Empathy – the ability to understand and share the feelings of someone else – is a wonderful skill to have.
It can make you an emotionally safe partner to be around, but without boundaries it can leave you vulnerable to the common hallmarks of an unhealthy relationship – such as manipulation.
Perhaps your partner blamed their aggressive outburst on a panic attack, or maybe their constant checking of your phone can be explained by them having been cheated on in the past.
When you’re able to empathise, you’re able to understand someone’s actions.
Issues suddenly feel more palatable because there’s sense behind them – even if you can’t personally identify with, or would never act that way yourself.
The trouble is, not every action deserves your empathy, even if you’re able to understand why it has happened.
This is an issue that is rarely spoken about, because empathy is always seen as such a positive quality to have.
Surely it couldn’t be the cause of any emotional pain?
In a video with more than 300,000 likes, artist and author Florence Given claims that: ‘Empathy without boundaries is self-harm.’
She explains: ‘Just because you can explain someone’s (abusive) behaviour through their mental illness or trauma, that does not excuse their behaviour.’
In the comments, people said they felt ‘seen’ and tagged friends who they thought needed to see the message.
In a similar vein, Jo Westwood, also known as The Codependency Coach, posted as a warning, a series of questions that could serve as warning signs in your relationship. The questions all related to people looking to empathise with problematic behaviour – e.g. ‘Why is nothing I do ever enough?’
If you’re asking yourself questions like this, your empathy in your relationship might be a cause for concern.
Relationship counsellor for Relate, Holly Roberts, tells Metro.co.uk: ‘Being empathetic doesn’t mean you’re more likely to be a pushover, it just means you have a good ability to put yourself in another person’s shoes.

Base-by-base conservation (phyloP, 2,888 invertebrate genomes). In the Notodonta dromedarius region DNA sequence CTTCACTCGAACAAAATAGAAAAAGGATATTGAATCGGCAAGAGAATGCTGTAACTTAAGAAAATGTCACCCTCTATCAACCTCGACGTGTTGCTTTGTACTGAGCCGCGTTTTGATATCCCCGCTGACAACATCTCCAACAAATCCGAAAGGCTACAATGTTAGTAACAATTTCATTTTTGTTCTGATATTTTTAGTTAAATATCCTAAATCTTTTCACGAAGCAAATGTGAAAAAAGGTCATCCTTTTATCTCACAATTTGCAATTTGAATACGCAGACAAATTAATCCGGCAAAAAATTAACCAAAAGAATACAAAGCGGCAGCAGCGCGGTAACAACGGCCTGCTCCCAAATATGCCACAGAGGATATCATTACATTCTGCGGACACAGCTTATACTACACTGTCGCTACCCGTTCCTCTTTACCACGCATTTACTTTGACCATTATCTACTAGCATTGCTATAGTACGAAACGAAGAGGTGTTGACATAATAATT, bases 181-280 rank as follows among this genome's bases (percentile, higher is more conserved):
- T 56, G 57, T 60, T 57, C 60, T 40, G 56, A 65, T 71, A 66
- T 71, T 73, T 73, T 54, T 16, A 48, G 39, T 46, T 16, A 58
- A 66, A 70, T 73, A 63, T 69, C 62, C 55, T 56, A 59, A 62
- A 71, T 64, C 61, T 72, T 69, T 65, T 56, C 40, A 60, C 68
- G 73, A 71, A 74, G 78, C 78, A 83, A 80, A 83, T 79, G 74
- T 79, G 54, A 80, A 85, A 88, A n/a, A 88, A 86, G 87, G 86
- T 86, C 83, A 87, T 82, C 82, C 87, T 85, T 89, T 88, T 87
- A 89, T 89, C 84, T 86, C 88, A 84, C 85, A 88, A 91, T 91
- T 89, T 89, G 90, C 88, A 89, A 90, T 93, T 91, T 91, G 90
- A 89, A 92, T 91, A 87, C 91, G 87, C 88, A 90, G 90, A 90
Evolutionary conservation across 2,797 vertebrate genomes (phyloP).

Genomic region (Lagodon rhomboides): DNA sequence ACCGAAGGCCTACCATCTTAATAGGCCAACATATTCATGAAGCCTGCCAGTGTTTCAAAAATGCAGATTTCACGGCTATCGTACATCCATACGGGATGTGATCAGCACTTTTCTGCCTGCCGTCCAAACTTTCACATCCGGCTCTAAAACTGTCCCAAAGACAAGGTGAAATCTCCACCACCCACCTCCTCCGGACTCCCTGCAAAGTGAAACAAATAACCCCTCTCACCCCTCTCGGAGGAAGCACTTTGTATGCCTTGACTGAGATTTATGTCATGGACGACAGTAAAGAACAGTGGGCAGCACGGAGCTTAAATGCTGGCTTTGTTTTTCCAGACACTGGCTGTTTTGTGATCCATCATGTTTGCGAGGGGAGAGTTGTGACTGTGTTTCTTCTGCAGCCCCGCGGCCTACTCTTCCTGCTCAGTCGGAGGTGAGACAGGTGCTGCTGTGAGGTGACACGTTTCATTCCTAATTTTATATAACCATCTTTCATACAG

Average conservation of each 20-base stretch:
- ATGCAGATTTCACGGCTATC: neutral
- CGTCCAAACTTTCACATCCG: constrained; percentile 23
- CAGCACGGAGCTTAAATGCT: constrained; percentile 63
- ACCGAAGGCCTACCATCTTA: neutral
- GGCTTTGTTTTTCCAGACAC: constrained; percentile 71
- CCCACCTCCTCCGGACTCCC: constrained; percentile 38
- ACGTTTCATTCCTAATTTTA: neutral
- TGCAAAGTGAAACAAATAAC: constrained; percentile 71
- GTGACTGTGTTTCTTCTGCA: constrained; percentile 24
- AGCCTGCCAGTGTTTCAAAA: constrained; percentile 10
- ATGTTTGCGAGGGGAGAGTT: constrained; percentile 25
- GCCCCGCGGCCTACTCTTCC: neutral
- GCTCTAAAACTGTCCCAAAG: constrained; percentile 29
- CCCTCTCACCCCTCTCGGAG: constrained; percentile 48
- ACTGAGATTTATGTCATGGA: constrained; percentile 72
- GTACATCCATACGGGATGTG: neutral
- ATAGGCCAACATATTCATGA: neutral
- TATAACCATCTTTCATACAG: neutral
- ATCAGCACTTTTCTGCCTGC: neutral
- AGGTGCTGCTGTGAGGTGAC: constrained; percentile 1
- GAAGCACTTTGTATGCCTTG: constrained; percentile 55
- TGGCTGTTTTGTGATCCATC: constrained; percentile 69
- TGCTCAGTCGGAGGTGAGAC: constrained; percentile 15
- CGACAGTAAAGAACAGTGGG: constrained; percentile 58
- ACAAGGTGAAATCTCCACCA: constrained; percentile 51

‘Empathy is about connecting with another person on an emotional level and helping them feel heard, which means more about listening than doing.
‘You can feel empathy for someone and not feel compelled to help them.’
But if you feel as though you’re constantly hearing your partner out, or forgiving behaviour that feels off, it could be an issue of not placing firm enough boundaries of what you will and won’t accept.
It can be hard to spot you’re in this trap, though.
Holly says certain signs suggest empathy within a relationship might be out of balance.
‘You might notice that you feel drained all the time and you’re lacking in energy to keep on giving,’ she says.
‘Sometimes it can be referred to as compassion fatigue.
‘This can be a sign that you need to focus on yourself because you’ve not enough emotional strength in you to give to yourself, let alone anyone else.’
In this mindset it can be harder to uphold your wants and needs in a partnership.
Holly adds: ‘It’s helpful to check in with yourself when you think you might be too understanding or being too empathetic.
‘Notice whether you feel stressed or if spot some tension or tiredness.
‘If you start to feel these physical symptoms, you might recognise that your levels of understanding are reaching an unmanageable point.
‘When your emotional output starts to show up physically, then it’s time to make a change.’
Making room for someone else’s error or complexity shouldn’t come at the cost of your wellbeing, despite wanting to see the best in them.
Empathy should be a reciprocated effort within yourself too, rather than weighted more heavily towards your partner.
Holly explains: ‘In a balanced and emotionally supportive relationship it will be easy to have loads of empathy and understanding for the other person as well as looking out for yourself. One doesn’t need to cancel out the other.’
So what should you do if you’re in a relationship that has this problem?
The best solution is to talk about it, Holly says.
‘If you approach by saying that it’s something that’s impacting you, and you use language such as “I’m finding it draining to offer so much empathy” or “I’m struggling with being able to give emotionally” then it may be less of a confrontational conversation.
‘If you don’t feel heard then think about how you can be really clear so that your partner does recognise what is going on.
‘Being clear, open and honest helps them to understand what is going on for you.’
Though if your concerns aren’t met with empathy, or you’re noticing toxic patterns, it’s probably time to leave.
No relationship should be pulling on your emotional capabilities quite so intensely.
Moving forward into new relationships with healthy empathy
Holly, a counsellor at Relate, tells us: ‘Firstly acknowledge that this is a trait you have, then try to understand what you get from being so empathetic and helpful. Consider:
- Do you need to be needed?
- Does being empathetic help hide any upset you might have because you would rather focus on others?
‘When you understand why you are drawn to helping others it might help you understand what is missing in you that you are trying to fill by being super empathetic.
‘Working on this might help you feel more able to give more kindness and compassion to yourself, which is really what you need and deserve.‘
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